Wow...Trinity study is dead. Amazing. Although I find it highly humorous that the usual suspects haven't given you a hard time about that.

Nope. DCA generates a higher return 32% of the time so that's not "mental gymnastics"...it's just situational use. "Mental gymnastics" generates higher returns 0% of the time.

Lol...nope, I don't need to do anything of the sort as it's not market timing. This is vanilla Boglehead strategy with a bit of sprinkles on top. Just like one-way rebalancing is a variation on normal rebalancing.
You are repeating the same mistakes over and over. DCA, Market Timing, Incorrect Numbers. All of which have been debunked, there is nothing to debate here. Here is a link to the Wiki on DCA you can read over and several other links that you can read from there that shows the fallacy of DCA of a lump sump. I have nothing further to add.
Trinity study has been debunked? Nice. Care to show proof?

DCA numbers come from Vanguard.
What you are facing is loss aversion and a fear of uncertainty, just like the OP. Adjusting your AA to the sleeping point is the best course, and at that point accepting lower returns in exchange for lower risk.
Nope, don’t change the subject. Show that the Trinity Study is dead as you asserted.

Elysium
Posts: 2951
Joined: Mon Apr 02, 2007 6:22 pm

Re: Out of market now and need advice on re-entering

Post by Elysium » Wed Jun 03, 2020 4:32 pm

nigel_ht wrote:
Wed Jun 03, 2020 4:12 pm
Elysium wrote:
Wed Jun 03, 2020 7:39 am
What you are facing is loss aversion and a fear of uncertainty, just like the OP. Adjusting your AA to the sleeping point is the best course, and at that point accepting lower returns in exchange for lower risk.
Nope, don’t change the subject. Show that the Trinity Study is dead as you asserted.
That is a falsehood. I never said Trinity Study is dead. I said a 60/40 Stock/Bond portfolio likely will not hold up in retirement. More importantly, it is a risk that one should not take. Instead it is better to de-risk the portion of the portfolio to do liability matching, with the remaining in risk assets. The idea is not needing to take risk with 60% stocks in retirement, most people here would agree.

That is not the issue here, you started with suggesting going to cash by reducing AA and then DCA back into the market over several months. You have also mentioned risks of fallout from COVID and November elections in other threads, with intent to get back in by end of the year. This is market timing, and does not work. I also gave you links to Wiki articles showing DCA does not boost returns. Your suggested ideas are all over the place, and highly based on conjecture and emotion driven (trying to predict outcome of events such as COVID and Elections). Going by your previous posts, you went to cash with a portion of your AA right before March bottom, and as of today S&P 500 is above 3100 while you are waiting for market to crash back to March lows. I called out this idea as wrong. This is not how proper investing strategy is supposed to work. If you like to make claims on your market timing and DCA record, you should post another thread with exact transactions and dates, then we can analyze.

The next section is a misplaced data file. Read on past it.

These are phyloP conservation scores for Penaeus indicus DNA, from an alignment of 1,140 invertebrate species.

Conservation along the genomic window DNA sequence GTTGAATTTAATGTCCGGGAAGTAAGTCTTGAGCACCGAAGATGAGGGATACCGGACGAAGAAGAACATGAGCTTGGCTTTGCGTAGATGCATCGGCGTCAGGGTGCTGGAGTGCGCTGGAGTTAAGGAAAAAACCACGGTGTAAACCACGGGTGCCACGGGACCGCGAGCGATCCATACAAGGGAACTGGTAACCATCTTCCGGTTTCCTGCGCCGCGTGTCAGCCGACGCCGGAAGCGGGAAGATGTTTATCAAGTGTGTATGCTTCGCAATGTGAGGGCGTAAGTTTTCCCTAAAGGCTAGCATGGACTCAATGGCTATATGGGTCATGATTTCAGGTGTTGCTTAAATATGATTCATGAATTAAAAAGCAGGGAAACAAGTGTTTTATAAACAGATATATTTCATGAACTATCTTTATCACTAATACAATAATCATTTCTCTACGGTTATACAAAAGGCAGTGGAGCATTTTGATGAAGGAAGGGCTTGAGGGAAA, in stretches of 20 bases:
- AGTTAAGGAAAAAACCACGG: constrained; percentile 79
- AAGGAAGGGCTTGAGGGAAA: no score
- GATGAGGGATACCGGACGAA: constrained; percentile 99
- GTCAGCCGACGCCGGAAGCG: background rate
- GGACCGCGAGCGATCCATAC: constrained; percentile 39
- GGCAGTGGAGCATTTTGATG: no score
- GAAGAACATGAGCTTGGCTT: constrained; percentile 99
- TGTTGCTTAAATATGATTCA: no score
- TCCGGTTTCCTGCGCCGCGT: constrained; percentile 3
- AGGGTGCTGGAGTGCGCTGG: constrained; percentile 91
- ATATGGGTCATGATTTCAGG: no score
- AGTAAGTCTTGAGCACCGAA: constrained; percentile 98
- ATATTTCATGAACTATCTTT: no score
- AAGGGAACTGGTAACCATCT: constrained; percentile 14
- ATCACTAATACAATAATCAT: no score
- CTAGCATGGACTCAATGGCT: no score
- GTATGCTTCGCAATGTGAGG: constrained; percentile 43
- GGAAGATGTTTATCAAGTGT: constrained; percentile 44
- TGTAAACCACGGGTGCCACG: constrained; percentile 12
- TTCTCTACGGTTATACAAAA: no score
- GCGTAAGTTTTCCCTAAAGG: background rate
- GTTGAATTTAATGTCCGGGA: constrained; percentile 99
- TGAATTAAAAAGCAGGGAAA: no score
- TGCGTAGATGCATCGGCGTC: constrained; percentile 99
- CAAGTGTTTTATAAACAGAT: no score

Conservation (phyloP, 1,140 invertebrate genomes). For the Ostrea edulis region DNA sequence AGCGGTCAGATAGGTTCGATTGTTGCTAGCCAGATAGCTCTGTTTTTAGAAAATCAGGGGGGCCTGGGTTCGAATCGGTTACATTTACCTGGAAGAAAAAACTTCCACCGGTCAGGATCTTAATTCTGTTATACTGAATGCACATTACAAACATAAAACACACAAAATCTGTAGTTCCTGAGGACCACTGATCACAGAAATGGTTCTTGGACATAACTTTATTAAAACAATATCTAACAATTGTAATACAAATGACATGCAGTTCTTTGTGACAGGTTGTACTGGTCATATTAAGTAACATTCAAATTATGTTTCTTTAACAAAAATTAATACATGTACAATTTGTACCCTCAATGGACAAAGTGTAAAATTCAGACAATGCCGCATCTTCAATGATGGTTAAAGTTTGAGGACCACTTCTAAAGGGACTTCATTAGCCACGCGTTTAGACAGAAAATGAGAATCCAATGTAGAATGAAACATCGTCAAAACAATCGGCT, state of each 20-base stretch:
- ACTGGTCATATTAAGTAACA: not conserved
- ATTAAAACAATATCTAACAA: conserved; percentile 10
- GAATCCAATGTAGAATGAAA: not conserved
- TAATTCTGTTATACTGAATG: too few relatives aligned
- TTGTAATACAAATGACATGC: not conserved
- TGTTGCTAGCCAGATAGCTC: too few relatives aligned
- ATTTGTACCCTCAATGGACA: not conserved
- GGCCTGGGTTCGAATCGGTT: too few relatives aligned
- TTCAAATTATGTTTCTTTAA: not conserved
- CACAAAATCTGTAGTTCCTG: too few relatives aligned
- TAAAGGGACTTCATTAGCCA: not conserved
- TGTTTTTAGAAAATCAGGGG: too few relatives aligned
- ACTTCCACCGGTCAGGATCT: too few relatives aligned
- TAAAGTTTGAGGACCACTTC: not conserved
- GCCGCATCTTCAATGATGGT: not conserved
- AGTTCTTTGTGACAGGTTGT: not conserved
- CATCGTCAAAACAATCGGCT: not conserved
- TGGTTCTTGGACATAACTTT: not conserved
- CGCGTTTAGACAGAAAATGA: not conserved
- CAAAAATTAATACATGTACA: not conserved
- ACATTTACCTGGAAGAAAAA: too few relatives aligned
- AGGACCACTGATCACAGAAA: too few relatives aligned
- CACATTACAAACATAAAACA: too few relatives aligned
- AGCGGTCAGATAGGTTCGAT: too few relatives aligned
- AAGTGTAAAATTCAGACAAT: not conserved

nigel_ht
Posts: 890
Joined: Tue Jan 01, 2019 10:14 am

Re: Out of market now and need advice on re-entering

Post by nigel_ht » Wed Jun 03, 2020 5:02 pm

shc4982 wrote:
Wed Jun 03, 2020 11:17 am
nigel_ht wrote:
Tue Jun 02, 2020 7:56 pm
shc4982 wrote:
Sat May 30, 2020 7:17 am
Understanding the inaccurate and incomplete information provided in my OP, I have revised the OP. To clarify what happened, I left the market 2-3 weeks ago. At the time I made that decision, I was panicked enough that it didn’t really occur to me to ask the community for input as I had not been paying attention to the market for a long time before the recent turmoil (last visited to the site seems to be 2011.) Accepting the reality of my risk tolerance and listening to many members’ valuable suggestions here, I significantly lowered my preference for stock share. Also admitting market timing is close to impossible to predict, I am taking the time to go through all my options before re-entering regardless of what the market does. I’ve scheduled a conference call with a Vanguard Personal Planner next Tuesday. I’ll update the post depending on the outcome of the meeting as well. Thanks for your input!
You still left out two important pieces of information: How much do you think you need for retirement and when you would like to retire.

The first is an indicator of how much risk you need to carry vs want to carry. The larger the delta between what you have and what you "need" for retirement the more risk you need to carry. We've already established that 80/20 is more risk than you want to carry.

The second is an indicator of how much risk you can afford to carry. The shorter the timeframe the less risk you can afford. This number is likely less than 80/20.

If you haven't taken the time to figure out a half decent estimate of your retirement expenses everything else is based on an incomplete understanding of your situation. Doesn't have to be exact but gotta know the ballpark.